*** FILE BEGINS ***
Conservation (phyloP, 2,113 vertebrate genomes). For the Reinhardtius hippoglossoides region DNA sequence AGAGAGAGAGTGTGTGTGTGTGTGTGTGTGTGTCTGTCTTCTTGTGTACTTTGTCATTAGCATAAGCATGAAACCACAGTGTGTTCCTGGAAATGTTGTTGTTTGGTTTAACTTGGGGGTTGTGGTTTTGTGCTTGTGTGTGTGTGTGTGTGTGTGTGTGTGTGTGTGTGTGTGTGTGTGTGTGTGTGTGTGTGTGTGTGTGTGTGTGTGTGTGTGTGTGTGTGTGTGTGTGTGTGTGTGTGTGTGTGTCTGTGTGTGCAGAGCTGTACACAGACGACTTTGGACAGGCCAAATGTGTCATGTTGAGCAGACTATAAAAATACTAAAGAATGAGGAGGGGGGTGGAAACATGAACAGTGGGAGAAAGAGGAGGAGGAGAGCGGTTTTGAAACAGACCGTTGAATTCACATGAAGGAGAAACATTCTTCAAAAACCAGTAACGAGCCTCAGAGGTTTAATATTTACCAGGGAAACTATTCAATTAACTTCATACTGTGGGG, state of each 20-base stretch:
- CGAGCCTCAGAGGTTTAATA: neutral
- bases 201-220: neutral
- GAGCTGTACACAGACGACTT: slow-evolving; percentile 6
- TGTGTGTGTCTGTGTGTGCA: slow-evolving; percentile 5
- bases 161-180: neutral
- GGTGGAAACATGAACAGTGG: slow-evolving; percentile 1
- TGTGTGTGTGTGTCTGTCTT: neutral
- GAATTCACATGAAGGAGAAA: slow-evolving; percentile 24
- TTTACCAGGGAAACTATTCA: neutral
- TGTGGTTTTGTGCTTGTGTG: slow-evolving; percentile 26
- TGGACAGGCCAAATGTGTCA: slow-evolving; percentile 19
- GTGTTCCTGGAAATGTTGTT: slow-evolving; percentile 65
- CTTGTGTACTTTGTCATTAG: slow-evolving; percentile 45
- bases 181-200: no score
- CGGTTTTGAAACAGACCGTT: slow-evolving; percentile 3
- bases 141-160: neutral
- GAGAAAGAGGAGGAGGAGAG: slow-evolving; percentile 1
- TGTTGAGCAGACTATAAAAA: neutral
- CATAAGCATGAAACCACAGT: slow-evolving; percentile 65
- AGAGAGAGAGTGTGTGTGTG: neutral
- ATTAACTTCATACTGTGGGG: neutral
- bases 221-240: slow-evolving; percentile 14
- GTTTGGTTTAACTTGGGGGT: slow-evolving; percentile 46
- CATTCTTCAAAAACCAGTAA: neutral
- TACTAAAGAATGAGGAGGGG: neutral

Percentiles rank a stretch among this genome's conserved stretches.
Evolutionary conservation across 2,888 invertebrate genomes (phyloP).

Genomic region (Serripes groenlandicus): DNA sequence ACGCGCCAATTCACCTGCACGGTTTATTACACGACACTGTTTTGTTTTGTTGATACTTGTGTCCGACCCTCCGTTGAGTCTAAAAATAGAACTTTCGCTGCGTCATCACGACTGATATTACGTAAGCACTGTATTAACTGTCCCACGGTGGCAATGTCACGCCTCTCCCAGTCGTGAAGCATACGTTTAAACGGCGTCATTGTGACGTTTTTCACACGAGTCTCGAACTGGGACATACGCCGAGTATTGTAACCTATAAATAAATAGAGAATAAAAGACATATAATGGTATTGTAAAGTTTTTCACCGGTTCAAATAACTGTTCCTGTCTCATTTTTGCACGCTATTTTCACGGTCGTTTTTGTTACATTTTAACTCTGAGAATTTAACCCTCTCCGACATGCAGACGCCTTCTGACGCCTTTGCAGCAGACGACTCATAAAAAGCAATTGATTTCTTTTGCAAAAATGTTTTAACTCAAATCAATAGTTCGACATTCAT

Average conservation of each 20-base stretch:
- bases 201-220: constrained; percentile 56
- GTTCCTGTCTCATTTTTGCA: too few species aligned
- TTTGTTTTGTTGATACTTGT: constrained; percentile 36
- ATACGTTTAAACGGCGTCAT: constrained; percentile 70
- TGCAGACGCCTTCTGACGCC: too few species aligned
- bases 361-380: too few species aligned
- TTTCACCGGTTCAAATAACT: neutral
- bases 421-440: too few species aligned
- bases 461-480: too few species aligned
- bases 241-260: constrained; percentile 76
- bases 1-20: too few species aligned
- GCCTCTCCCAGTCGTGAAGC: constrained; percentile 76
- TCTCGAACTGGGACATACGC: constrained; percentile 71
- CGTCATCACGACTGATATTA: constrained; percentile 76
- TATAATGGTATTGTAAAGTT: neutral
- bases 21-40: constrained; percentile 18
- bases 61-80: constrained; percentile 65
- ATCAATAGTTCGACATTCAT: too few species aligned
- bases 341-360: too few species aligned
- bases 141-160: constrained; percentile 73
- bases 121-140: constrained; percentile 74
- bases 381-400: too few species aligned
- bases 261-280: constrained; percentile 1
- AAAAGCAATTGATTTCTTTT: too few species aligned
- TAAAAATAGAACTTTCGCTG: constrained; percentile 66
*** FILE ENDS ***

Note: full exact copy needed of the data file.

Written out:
Conservation (phyloP, 2,113 vertebrate genomes). For the Reinhardtius hippoglossoides region DNA sequence AGAGAGAGAGTGTGTGTGTGTGTGTGTGTGTGTCTGTCTTCTTGTGTACTTTGTCATTAGCATAAGCATGAAACCACAGTGTGTTCCTGGAAATGTTGTTGTTTGGTTTAACTTGGGGGTTGTGGTTTTGTGCTTGTGTGTGTGTGTGTGTGTGTGTGTGTGTGTGTGTGTGTGTGTGTGTGTGTGTGTGTGTGTGTGTGTGTGTGTGTGTGTGTGTGTGTGTGTGTGTGTGTGTGTGTGTGTGTGTGTCTGTGTGTGCAGAGCTGTACACAGACGACTTTGGACAGGCCAAATGTGTCATGTTGAGCAGACTATAAAAATACTAAAGAATGAGGAGGGGGGTGGAAACATGAACAGTGGGAGAAAGAGGAGGAGGAGAGCGGTTTTGAAACAGACCGTTGAATTCACATGAAGGAGAAACATTCTTCAAAAACCAGTAACGAGCCTCAGAGGTTTAATATTTACCAGGGAAACTATTCAATTAACTTCATACTGTGGGG, state of each 20-base stretch:
- CGAGCCTCAGAGGTTTAATA: neutral
- bases 201-220: neutral
- GAGCTGTACACAGACGACTT: slow-evolving; percentile 6
- TGTGTGTGTCTGTGTGTGCA: slow-evolving; percentile 5
- bases 161-180: neutral
- GGTGGAAACATGAACAGTGG: slow-evolving; percentile 1
- TGTGTGTGTGTGTCTGTCTT: neutral
- GAATTCACATGAAGGAGAAA: slow-evolving; percentile 24
- TTTACCAGGGAAACTATTCA: neutral
- TGTGGTTTTGTGCTTGTGTG: slow-evolving; percentile 26
- TGGACAGGCCAAATGTGTCA: slow-evolving; percentile 19
- GTGTTCCTGGAAATGTTGTT: slow-evolving; percentile 65
- CTTGTGTACTTTGTCATTAG: slow-evolving; percentile 45
- bases 181-200: no score
- CGGTTTTGAAACAGACCGTT: slow-evolving; percentile 3
- bases 141-160: neutral
- GAGAAAGAGGAGGAGGAGAG: slow-evolving; percentile 1
- TGTTGAGCAGACTATAAAAA: neutral
- CATAAGCATGAAACCACAGT: slow-evolving; percentile 65
- AGAGAGAGAGTGTGTGTGTG: neutral
- ATTAACTTCATACTGTGGGG: neutral
- bases 221-240: slow-evolving; percentile 14
- GTTTGGTTTAACTTGGGGGT: slow-evolving; percentile 46
- CATTCTTCAAAAACCAGTAA: neutral
- TACTAAAGAATGAGGAGGGG: neutral

Percentiles rank a stretch among this genome's conserved stretches.
Evolutionary conservation across 2,888 invertebrate genomes (phyloP).

Genomic region (Serripes groenlandicus): DNA sequence ACGCGCCAATTCACCTGCACGGTTTATTACACGACACTGTTTTGTTTTGTTGATACTTGTGTCCGACCCTCCGTTGAGTCTAAAAATAGAACTTTCGCTGCGTCATCACGACTGATATTACGTAAGCACTGTATTAACTGTCCCACGGTGGCAATGTCACGCCTCTCCCAGTCGTGAAGCATACGTTTAAACGGCGTCATTGTGACGTTTTTCACACGAGTCTCGAACTGGGACATACGCCGAGTATTGTAACCTATAAATAAATAGAGAATAAAAGACATATAATGGTATTGTAAAGTTTTTCACCGGTTCAAATAACTGTTCCTGTCTCATTTTTGCACGCTATTTTCACGGTCGTTTTTGTTACATTTTAACTCTGAGAATTTAACCCTCTCCGACATGCAGACGCCTTCTGACGCCTTTGCAGCAGACGACTCATAAAAAGCAATTGATTTCTTTTGCAAAAATGTTTTAACTCAAATCAATAGTTCGACATTCAT

Average conservation of each 20-base stretch:
- bases 201-220: constrained; percentile 56
- GTTCCTGTCTCATTTTTGCA: too few species aligned
- TTTGTTTTGTTGATACTTGT: constrained; percentile 36
- ATACGTTTAAACGGCGTCAT: constrained; percentile 70
- TGCAGACGCCTTCTGACGCC: too few species aligned
- bases 361-380: too few species aligned
- TTTCACCGGTTCAAATAACT: neutral
- bases 421-440: too few species aligned
- bases 461-480: too few species aligned
- bases 241-260: constrained; percentile 76
- bases 1-20: too few species aligned
- GCCTCTCCCAGTCGTGAAGC: constrained; percentile 76
- TCTCGAACTGGGACATACGC: constrained; percentile 71
- CGTCATCACGACTGATATTA: constrained; percentile 76
- TATAATGGTATTGTAAAGTT: neutral
- bases 21-40: constrained; percentile 18
- bases 61-80: constrained; percentile 65
- ATCAATAGTTCGACATTCAT: too few species aligned
- bases 341-360: too few species aligned
- bases 141-160: constrained; percentile 73
- bases 121-140: constrained; percentile 74
- bases 381-400: too few species aligned
- bases 261-280: constrained; percentile 1
- AAAAGCAATTGATTTCTTTT: too few species aligned
- TAAAAATAGAACTTTCGCTG: constrained; percentile 66